69 percent of connected and 60 percent of unconnected respondents report that they use a computer for their job.
82 percent report that their participation in the Connect Your Community project resulted in a positive workforce-related impact.
Half of the population (50.47 percent) said that they shared what they learned in the CYC project with others outside of the community centers; in their own personal networks.
Only 17 percent of respondents were aware of data caps on their service. Of these, 51 percent report having an unlimited internet plan, while the rest report data caps as low as 20gb or less per month
The geeks are raiding their digital vaults to transform themselves into lords of entertainment – or at least owners of content – and in the process shape what we watch and how we watch. Traditional broadcast and cable networks, giants which for decades shaped popular culture, are scrambling to keep up.
For traditional broadcast and cable networks it’s no longer enough to make hit shows. They must make them available for streaming and downloading on multiple platforms or risk losing advertising and subscription revenues. And to grab a share of those revenues, and to differentiate their products and services, technology companies must own content – either by buying or making it.
Proponents and opponents of data caps make conflicting claims about the effect of data caps on prices, network capacity and speeds, subscription, congestion, and consumer surplus. In this paper, we survey the academic literature on data caps and analyze the relationship between the characteristics of each paper's model or data and the paper's results.
We find that model or data assumptions about service differentiation, purpose of the data cap, and amount of competition strongly influence each paper's results. Consequently, conclusions about the effect of data caps are often limited to certain types of service providers (fixed or mobile) and/or to certain types of data caps (heavy-users or profit-maximizing). We find that most proponents' claims about data caps in fixed broadband service are incorrect, and that most proponents' claims about data caps in mobile broadband service are likely to be correct if and only if data caps increase competition. We also discuss how data caps may be evaluated under the FCC's 2015 Open Internet Order. We find that heavy-users caps on mobile broadband service are likely to satisfy the Order's rules, that profit-maximizing caps on mobile broadband service may or may not satisfy the rules, and that caps on fixed broadband service are unlikely to satisfy the rules.
[Scott Jordan is associated with the University of California, Irvine]
- Federal Communications Commission Chairman Ajit Pai plans to reverse the agency’s open internet rules passed in 2015.
- The Open Internet Rule makes sure that the internet, the most important network of the 21st century, is open and available to everybody, and not controlled by a handful of companies.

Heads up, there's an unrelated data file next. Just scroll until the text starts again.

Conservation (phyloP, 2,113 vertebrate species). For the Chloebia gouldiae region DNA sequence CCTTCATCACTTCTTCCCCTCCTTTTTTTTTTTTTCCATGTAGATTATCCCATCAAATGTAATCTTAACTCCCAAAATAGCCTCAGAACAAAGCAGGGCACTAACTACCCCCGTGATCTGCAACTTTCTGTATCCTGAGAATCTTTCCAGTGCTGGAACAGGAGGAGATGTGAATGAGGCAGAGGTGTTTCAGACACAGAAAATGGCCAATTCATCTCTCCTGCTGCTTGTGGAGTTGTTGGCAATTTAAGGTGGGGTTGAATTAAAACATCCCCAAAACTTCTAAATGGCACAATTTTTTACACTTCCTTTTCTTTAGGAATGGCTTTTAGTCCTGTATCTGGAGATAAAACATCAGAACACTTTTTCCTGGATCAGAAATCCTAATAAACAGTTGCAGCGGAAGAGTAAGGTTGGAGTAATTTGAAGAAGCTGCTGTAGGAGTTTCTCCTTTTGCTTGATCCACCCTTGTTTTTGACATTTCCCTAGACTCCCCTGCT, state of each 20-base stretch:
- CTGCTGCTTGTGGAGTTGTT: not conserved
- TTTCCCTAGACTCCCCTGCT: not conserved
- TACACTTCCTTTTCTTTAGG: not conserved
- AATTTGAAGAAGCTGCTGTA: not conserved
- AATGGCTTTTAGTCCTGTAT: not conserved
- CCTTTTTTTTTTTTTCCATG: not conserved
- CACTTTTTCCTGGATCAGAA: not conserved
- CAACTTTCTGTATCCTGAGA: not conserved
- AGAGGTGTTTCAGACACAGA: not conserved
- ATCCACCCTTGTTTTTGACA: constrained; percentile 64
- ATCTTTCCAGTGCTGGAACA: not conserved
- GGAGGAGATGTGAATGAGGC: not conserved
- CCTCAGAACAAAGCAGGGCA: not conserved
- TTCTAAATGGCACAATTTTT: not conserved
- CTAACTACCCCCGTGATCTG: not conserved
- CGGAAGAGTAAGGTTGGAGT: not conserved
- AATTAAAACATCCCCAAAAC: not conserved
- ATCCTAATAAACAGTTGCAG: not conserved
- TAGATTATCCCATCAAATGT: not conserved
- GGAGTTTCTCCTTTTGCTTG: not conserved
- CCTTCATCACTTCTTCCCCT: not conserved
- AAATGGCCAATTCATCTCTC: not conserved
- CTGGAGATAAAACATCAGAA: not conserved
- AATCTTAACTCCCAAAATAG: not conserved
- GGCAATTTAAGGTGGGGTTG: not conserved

- More than half of American consumers don’t have a choice when signing up for internet service, allowing monopolists to make the rules.
- The Open Internet Rule, as it currently stands, ensures that there is oversight in the internet marketplace.
- There are four companies, cable and telephone, that provide three-quarters of the access to the internet for American consumers, and they would prefer to be unregulated.
- The Open Internet Rule is the law of the land that protects consumers. If Congress or the Trump administration’s FCC eliminate the rule, consumers will lose their current protections. Without the Open Internet Rule, cable and phone companies will pick what you see, what you pay, and what you have to pay extra for. Congress plays an important role in the oversight of the FCC and in how the internet is regulated.
- The Open Internet Rule has been successful in protecting consumers, in stimulating innovation, and in providing good returns for those who provide internet service. If it isn’t broken, it doesn’t need to be fixed.
[Wheeler is a visiting fellow in Governance Studies. Wheeler is a businessman, author, and was Chairman of the Federal Communication Commission from 2013 to 2017.]
The Federal Communications Commission is currently in the process of redefining much of rural and low-income America in reverse when it comes to internet access. The good news: There is still time to tell them that’s a bad idea. In fact, just recently, the FCC listened to calls from stakeholders, as well as 12 members of the US Senate, to extend the time allotted for people to weigh in.
So let’s all get cracking! Let’s not let the agency change the rules for its own homework assignment so it doesn’t have to do the project. Congress told them in no uncertain terms to get real, high-functioning connectivity to all Americans, to every corner of our nation. No one should have to settle for less.